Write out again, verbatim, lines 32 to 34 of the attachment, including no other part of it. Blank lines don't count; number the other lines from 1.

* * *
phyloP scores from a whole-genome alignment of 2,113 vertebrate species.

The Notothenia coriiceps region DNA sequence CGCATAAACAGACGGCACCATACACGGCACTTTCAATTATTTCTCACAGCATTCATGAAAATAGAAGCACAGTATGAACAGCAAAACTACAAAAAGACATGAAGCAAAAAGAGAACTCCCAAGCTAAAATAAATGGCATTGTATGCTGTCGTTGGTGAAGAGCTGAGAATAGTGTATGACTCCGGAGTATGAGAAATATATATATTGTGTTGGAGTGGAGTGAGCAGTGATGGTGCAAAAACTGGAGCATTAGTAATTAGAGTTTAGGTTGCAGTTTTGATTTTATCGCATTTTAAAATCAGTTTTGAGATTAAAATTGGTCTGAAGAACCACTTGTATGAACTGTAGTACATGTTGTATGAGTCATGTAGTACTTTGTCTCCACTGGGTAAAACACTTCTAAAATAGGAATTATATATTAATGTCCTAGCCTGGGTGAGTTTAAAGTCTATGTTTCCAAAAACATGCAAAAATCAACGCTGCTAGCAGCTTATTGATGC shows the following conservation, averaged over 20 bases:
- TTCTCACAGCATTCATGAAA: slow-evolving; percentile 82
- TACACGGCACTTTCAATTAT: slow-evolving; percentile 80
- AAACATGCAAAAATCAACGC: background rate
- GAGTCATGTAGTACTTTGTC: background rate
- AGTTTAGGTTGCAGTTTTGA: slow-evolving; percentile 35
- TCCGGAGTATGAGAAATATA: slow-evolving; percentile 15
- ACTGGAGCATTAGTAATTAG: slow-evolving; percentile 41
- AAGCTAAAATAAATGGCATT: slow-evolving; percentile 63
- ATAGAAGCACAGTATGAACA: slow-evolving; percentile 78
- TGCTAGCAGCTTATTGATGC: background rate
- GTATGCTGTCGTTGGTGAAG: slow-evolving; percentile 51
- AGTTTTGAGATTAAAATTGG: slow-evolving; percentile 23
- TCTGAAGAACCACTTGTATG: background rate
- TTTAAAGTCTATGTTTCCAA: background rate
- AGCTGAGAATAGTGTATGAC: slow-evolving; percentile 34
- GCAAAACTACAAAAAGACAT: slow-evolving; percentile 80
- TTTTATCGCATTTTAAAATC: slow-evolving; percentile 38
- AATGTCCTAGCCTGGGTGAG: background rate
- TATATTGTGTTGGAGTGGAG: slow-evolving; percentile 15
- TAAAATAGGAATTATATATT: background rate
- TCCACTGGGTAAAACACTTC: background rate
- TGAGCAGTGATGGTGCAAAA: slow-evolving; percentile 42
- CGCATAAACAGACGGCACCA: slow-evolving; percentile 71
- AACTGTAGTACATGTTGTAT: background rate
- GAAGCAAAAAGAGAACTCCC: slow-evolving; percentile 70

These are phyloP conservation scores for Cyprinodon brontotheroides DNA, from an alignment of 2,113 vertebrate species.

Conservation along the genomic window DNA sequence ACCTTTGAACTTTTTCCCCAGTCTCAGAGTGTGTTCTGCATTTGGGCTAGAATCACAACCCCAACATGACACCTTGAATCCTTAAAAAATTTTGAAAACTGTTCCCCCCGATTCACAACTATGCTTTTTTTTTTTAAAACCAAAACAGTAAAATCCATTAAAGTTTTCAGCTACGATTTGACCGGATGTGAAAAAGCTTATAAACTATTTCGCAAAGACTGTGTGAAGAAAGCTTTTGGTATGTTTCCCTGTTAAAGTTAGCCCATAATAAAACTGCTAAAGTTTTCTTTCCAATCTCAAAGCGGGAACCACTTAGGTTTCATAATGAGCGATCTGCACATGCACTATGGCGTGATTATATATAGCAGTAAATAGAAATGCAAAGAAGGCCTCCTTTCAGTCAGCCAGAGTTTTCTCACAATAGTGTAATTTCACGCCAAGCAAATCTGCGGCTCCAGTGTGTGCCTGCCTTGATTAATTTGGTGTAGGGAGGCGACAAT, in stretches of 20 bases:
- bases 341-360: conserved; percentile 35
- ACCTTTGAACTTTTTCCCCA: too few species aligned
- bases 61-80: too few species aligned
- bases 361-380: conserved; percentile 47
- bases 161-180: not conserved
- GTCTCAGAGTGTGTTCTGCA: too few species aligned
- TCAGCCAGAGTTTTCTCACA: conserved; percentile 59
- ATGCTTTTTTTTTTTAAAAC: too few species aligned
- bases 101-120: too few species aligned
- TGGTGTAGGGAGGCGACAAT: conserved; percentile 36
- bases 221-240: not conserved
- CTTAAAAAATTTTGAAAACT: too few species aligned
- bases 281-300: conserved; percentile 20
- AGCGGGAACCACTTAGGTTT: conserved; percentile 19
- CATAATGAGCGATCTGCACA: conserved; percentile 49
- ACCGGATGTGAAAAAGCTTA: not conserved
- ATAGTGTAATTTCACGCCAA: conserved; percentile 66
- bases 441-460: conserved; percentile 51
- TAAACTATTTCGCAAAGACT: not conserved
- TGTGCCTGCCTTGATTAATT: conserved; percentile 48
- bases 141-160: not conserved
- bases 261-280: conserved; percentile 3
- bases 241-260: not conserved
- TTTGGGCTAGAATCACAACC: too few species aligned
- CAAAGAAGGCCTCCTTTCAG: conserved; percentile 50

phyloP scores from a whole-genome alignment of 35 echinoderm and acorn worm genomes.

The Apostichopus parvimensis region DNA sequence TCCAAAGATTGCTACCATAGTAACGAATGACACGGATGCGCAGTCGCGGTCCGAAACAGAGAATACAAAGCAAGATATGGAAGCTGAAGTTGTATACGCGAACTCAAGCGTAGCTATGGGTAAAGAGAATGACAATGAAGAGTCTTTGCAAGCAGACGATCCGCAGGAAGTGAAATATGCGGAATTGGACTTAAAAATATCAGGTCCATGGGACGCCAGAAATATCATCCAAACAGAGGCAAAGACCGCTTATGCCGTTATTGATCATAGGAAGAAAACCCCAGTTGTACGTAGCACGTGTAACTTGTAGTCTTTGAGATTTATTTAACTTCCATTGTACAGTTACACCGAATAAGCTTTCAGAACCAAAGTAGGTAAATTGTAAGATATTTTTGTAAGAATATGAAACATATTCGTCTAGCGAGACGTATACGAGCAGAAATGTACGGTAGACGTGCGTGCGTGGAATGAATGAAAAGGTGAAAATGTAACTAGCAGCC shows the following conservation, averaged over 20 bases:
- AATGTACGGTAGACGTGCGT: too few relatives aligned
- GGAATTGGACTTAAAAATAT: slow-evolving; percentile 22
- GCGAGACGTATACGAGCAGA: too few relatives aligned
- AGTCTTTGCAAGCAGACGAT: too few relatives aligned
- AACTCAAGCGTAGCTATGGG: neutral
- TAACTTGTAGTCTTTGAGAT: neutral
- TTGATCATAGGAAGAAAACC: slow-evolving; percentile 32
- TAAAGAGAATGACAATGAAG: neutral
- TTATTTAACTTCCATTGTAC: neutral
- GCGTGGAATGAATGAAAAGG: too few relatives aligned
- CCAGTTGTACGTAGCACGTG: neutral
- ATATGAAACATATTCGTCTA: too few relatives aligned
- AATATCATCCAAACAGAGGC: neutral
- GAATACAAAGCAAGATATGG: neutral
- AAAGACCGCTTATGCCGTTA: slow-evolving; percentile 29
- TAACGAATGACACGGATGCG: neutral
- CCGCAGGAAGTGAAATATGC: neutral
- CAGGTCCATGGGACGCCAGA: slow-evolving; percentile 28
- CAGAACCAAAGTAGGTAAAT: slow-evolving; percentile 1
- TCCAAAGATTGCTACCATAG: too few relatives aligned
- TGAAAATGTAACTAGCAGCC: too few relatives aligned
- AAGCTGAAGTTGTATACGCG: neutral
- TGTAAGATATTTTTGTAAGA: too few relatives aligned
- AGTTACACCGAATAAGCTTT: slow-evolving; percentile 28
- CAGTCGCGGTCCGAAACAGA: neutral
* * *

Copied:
- bases 61-80: too few species aligned
- bases 361-380: conserved; percentile 47
- bases 161-180: not conserved